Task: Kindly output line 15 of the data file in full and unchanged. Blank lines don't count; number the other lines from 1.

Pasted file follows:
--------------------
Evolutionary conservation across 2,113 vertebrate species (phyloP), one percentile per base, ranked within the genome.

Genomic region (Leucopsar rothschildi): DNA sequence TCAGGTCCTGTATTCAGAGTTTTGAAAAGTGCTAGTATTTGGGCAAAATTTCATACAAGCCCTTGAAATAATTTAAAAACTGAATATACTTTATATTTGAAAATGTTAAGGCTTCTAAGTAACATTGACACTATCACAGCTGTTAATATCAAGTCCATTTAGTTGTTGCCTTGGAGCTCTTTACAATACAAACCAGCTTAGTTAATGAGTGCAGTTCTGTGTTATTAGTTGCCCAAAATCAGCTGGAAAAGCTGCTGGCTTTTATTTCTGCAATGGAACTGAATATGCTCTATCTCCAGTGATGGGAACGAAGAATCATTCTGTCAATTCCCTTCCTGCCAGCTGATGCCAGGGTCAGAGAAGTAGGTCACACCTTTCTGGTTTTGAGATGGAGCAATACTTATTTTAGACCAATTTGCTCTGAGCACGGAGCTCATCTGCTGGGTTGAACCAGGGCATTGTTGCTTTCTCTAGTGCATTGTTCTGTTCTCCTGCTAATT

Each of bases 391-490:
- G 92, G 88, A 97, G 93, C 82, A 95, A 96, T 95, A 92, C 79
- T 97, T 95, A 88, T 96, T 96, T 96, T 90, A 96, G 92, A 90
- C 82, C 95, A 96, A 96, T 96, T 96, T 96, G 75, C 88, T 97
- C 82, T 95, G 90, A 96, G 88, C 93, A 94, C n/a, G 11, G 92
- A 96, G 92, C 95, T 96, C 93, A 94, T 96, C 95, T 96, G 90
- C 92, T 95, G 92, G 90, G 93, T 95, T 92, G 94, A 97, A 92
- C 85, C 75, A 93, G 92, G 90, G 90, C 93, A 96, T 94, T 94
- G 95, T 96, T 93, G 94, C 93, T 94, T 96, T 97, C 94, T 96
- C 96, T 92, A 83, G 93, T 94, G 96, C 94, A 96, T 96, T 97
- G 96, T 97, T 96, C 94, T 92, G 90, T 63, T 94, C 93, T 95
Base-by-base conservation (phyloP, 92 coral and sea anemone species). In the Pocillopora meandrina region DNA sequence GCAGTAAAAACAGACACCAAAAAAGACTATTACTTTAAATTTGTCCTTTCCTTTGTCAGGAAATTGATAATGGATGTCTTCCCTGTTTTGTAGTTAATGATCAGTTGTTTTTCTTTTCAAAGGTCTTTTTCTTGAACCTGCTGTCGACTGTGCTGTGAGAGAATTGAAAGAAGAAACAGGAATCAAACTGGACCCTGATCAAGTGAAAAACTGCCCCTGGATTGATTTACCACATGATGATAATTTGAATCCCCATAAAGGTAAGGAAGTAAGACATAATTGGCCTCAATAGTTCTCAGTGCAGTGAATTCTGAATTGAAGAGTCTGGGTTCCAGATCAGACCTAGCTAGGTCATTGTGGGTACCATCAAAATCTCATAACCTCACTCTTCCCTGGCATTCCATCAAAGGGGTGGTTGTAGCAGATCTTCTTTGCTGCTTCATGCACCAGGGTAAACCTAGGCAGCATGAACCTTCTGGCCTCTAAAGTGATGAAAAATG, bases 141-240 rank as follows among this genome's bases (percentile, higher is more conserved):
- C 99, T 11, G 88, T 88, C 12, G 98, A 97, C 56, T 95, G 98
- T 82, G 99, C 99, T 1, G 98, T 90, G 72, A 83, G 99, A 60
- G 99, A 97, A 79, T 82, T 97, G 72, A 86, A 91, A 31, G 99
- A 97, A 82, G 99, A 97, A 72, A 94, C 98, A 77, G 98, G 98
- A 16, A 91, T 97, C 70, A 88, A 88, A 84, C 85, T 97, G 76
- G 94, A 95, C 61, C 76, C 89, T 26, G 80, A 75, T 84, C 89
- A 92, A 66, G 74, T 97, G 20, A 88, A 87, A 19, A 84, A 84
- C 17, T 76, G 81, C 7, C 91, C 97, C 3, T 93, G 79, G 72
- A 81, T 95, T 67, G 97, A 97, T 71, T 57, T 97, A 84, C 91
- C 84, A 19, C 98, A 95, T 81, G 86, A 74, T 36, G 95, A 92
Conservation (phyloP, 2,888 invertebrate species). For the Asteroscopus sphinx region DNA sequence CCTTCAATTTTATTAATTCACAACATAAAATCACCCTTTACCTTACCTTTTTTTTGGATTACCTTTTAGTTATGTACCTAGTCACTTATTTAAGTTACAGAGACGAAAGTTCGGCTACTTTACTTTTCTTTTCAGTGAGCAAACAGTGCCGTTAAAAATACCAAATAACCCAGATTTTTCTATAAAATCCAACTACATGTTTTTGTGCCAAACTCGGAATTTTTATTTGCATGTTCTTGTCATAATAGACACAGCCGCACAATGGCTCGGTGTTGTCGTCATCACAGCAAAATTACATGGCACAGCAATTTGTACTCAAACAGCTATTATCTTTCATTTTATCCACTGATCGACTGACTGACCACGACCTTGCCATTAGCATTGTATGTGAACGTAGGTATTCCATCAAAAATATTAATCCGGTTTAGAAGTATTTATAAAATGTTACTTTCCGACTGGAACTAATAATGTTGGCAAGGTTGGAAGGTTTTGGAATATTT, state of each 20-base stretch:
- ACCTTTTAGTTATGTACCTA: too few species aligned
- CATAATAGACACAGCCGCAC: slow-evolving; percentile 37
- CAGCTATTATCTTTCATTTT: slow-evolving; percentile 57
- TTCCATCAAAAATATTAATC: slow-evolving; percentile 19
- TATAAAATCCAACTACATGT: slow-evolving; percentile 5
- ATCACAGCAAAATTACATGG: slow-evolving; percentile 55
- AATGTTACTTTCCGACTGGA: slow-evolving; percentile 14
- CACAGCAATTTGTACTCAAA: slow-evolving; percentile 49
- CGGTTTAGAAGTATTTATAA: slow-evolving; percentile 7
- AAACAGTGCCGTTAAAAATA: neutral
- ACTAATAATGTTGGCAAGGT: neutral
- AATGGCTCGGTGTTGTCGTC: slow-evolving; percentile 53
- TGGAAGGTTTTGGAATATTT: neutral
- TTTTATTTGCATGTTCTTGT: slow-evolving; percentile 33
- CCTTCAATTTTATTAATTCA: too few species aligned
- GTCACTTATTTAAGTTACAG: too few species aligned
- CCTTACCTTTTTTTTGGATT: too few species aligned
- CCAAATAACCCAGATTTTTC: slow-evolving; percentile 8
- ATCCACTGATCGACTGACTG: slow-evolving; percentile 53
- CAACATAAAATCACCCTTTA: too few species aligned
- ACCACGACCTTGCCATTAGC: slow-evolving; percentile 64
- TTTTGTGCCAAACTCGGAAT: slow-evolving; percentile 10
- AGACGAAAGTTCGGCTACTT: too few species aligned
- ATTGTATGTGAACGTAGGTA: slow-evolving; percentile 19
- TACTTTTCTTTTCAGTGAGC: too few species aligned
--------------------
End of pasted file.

- C 99, T 11, G 88, T 88, C 12, G 98, A 97, C 56, T 95, G 98